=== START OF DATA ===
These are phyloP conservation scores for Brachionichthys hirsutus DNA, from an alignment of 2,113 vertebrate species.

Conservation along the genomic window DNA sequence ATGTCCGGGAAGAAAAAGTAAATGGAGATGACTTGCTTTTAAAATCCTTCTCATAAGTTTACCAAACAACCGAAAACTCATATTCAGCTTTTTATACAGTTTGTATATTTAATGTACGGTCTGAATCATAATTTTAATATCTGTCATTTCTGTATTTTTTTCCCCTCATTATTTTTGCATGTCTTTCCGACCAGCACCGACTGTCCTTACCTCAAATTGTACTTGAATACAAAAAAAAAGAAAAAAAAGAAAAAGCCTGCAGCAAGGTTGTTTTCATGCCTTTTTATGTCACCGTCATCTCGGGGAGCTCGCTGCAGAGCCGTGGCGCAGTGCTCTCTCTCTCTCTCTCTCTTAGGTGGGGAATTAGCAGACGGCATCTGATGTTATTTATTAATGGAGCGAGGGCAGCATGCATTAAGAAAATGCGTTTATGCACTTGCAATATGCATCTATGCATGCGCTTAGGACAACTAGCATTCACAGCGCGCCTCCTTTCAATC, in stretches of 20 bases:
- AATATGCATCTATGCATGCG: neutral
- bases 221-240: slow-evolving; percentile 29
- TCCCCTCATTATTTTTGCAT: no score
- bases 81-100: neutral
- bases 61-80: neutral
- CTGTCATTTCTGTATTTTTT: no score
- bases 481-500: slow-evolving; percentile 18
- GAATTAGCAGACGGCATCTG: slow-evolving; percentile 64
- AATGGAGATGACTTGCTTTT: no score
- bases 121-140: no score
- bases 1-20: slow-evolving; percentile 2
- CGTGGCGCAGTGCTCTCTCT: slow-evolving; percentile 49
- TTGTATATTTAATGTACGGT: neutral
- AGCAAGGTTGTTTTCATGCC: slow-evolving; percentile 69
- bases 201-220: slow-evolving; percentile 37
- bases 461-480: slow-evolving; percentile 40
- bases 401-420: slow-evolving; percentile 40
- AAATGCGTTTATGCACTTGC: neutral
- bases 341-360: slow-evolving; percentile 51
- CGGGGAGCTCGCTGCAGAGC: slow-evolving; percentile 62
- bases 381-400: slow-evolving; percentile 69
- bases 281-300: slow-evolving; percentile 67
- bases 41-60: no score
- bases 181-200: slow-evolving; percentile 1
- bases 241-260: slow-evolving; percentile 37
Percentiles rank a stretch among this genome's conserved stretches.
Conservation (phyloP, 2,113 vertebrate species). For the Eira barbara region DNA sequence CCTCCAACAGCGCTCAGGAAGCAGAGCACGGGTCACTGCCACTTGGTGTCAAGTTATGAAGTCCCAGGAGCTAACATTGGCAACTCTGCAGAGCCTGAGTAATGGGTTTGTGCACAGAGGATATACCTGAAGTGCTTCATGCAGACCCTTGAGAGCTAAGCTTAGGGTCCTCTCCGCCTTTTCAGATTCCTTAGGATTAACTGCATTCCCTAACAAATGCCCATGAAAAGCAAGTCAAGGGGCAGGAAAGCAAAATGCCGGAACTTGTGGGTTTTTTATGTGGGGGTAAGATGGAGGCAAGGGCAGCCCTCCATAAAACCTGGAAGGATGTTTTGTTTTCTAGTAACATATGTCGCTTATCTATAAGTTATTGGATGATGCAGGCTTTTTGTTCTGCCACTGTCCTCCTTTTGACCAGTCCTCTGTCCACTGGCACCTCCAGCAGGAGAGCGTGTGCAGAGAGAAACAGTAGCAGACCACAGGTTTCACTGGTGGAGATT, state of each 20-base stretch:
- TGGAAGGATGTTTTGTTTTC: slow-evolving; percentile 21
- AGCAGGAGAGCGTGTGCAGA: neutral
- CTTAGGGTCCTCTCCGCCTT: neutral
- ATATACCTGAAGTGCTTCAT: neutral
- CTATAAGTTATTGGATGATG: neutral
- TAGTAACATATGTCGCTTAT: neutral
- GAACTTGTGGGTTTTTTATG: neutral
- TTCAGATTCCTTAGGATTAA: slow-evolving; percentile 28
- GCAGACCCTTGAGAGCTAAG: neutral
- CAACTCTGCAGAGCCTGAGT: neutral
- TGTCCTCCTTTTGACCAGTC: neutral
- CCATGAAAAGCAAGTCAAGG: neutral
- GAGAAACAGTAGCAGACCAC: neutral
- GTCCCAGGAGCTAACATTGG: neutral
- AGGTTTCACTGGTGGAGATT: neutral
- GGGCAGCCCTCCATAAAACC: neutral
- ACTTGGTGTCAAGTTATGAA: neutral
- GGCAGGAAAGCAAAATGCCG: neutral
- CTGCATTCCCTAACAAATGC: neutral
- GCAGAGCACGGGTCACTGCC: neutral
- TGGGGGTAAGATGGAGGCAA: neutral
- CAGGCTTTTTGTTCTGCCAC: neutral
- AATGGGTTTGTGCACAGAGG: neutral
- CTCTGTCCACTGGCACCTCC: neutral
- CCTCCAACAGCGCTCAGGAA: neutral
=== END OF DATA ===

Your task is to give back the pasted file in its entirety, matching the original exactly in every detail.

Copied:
These are phyloP conservation scores for Brachionichthys hirsutus DNA, from an alignment of 2,113 vertebrate species.

Conservation along the genomic window DNA sequence ATGTCCGGGAAGAAAAAGTAAATGGAGATGACTTGCTTTTAAAATCCTTCTCATAAGTTTACCAAACAACCGAAAACTCATATTCAGCTTTTTATACAGTTTGTATATTTAATGTACGGTCTGAATCATAATTTTAATATCTGTCATTTCTGTATTTTTTTCCCCTCATTATTTTTGCATGTCTTTCCGACCAGCACCGACTGTCCTTACCTCAAATTGTACTTGAATACAAAAAAAAAGAAAAAAAAGAAAAAGCCTGCAGCAAGGTTGTTTTCATGCCTTTTTATGTCACCGTCATCTCGGGGAGCTCGCTGCAGAGCCGTGGCGCAGTGCTCTCTCTCTCTCTCTCTCTTAGGTGGGGAATTAGCAGACGGCATCTGATGTTATTTATTAATGGAGCGAGGGCAGCATGCATTAAGAAAATGCGTTTATGCACTTGCAATATGCATCTATGCATGCGCTTAGGACAACTAGCATTCACAGCGCGCCTCCTTTCAATC, in stretches of 20 bases:
- AATATGCATCTATGCATGCG: neutral
- bases 221-240: slow-evolving; percentile 29
- TCCCCTCATTATTTTTGCAT: no score
- bases 81-100: neutral
- bases 61-80: neutral
- CTGTCATTTCTGTATTTTTT: no score
- bases 481-500: slow-evolving; percentile 18
- GAATTAGCAGACGGCATCTG: slow-evolving; percentile 64
- AATGGAGATGACTTGCTTTT: no score
- bases 121-140: no score
- bases 1-20: slow-evolving; percentile 2
- CGTGGCGCAGTGCTCTCTCT: slow-evolving; percentile 49
- TTGTATATTTAATGTACGGT: neutral
- AGCAAGGTTGTTTTCATGCC: slow-evolving; percentile 69
- bases 201-220: slow-evolving; percentile 37
- bases 461-480: slow-evolving; percentile 40
- bases 401-420: slow-evolving; percentile 40
- AAATGCGTTTATGCACTTGC: neutral
- bases 341-360: slow-evolving; percentile 51
- CGGGGAGCTCGCTGCAGAGC: slow-evolving; percentile 62
- bases 381-400: slow-evolving; percentile 69
- bases 281-300: slow-evolving; percentile 67
- bases 41-60: no score
- bases 181-200: slow-evolving; percentile 1
- bases 241-260: slow-evolving; percentile 37
Percentiles rank a stretch among this genome's conserved stretches.
Conservation (phyloP, 2,113 vertebrate species). For the Eira barbara region DNA sequence CCTCCAACAGCGCTCAGGAAGCAGAGCACGGGTCACTGCCACTTGGTGTCAAGTTATGAAGTCCCAGGAGCTAACATTGGCAACTCTGCAGAGCCTGAGTAATGGGTTTGTGCACAGAGGATATACCTGAAGTGCTTCATGCAGACCCTTGAGAGCTAAGCTTAGGGTCCTCTCCGCCTTTTCAGATTCCTTAGGATTAACTGCATTCCCTAACAAATGCCCATGAAAAGCAAGTCAAGGGGCAGGAAAGCAAAATGCCGGAACTTGTGGGTTTTTTATGTGGGGGTAAGATGGAGGCAAGGGCAGCCCTCCATAAAACCTGGAAGGATGTTTTGTTTTCTAGTAACATATGTCGCTTATCTATAAGTTATTGGATGATGCAGGCTTTTTGTTCTGCCACTGTCCTCCTTTTGACCAGTCCTCTGTCCACTGGCACCTCCAGCAGGAGAGCGTGTGCAGAGAGAAACAGTAGCAGACCACAGGTTTCACTGGTGGAGATT, state of each 20-base stretch:
- TGGAAGGATGTTTTGTTTTC: slow-evolving; percentile 21
- AGCAGGAGAGCGTGTGCAGA: neutral
- CTTAGGGTCCTCTCCGCCTT: neutral
- ATATACCTGAAGTGCTTCAT: neutral
- CTATAAGTTATTGGATGATG: neutral
- TAGTAACATATGTCGCTTAT: neutral
- GAACTTGTGGGTTTTTTATG: neutral
- TTCAGATTCCTTAGGATTAA: slow-evolving; percentile 28
- GCAGACCCTTGAGAGCTAAG: neutral
- CAACTCTGCAGAGCCTGAGT: neutral
- TGTCCTCCTTTTGACCAGTC: neutral
- CCATGAAAAGCAAGTCAAGG: neutral
- GAGAAACAGTAGCAGACCAC: neutral
- GTCCCAGGAGCTAACATTGG: neutral
- AGGTTTCACTGGTGGAGATT: neutral
- GGGCAGCCCTCCATAAAACC: neutral
- ACTTGGTGTCAAGTTATGAA: neutral
- GGCAGGAAAGCAAAATGCCG: neutral
- CTGCATTCCCTAACAAATGC: neutral
- GCAGAGCACGGGTCACTGCC: neutral
- TGGGGGTAAGATGGAGGCAA: neutral
- CAGGCTTTTTGTTCTGCCAC: neutral
- AATGGGTTTGTGCACAGAGG: neutral
- CTCTGTCCACTGGCACCTCC: neutral
- CCTCCAACAGCGCTCAGGAA: neutral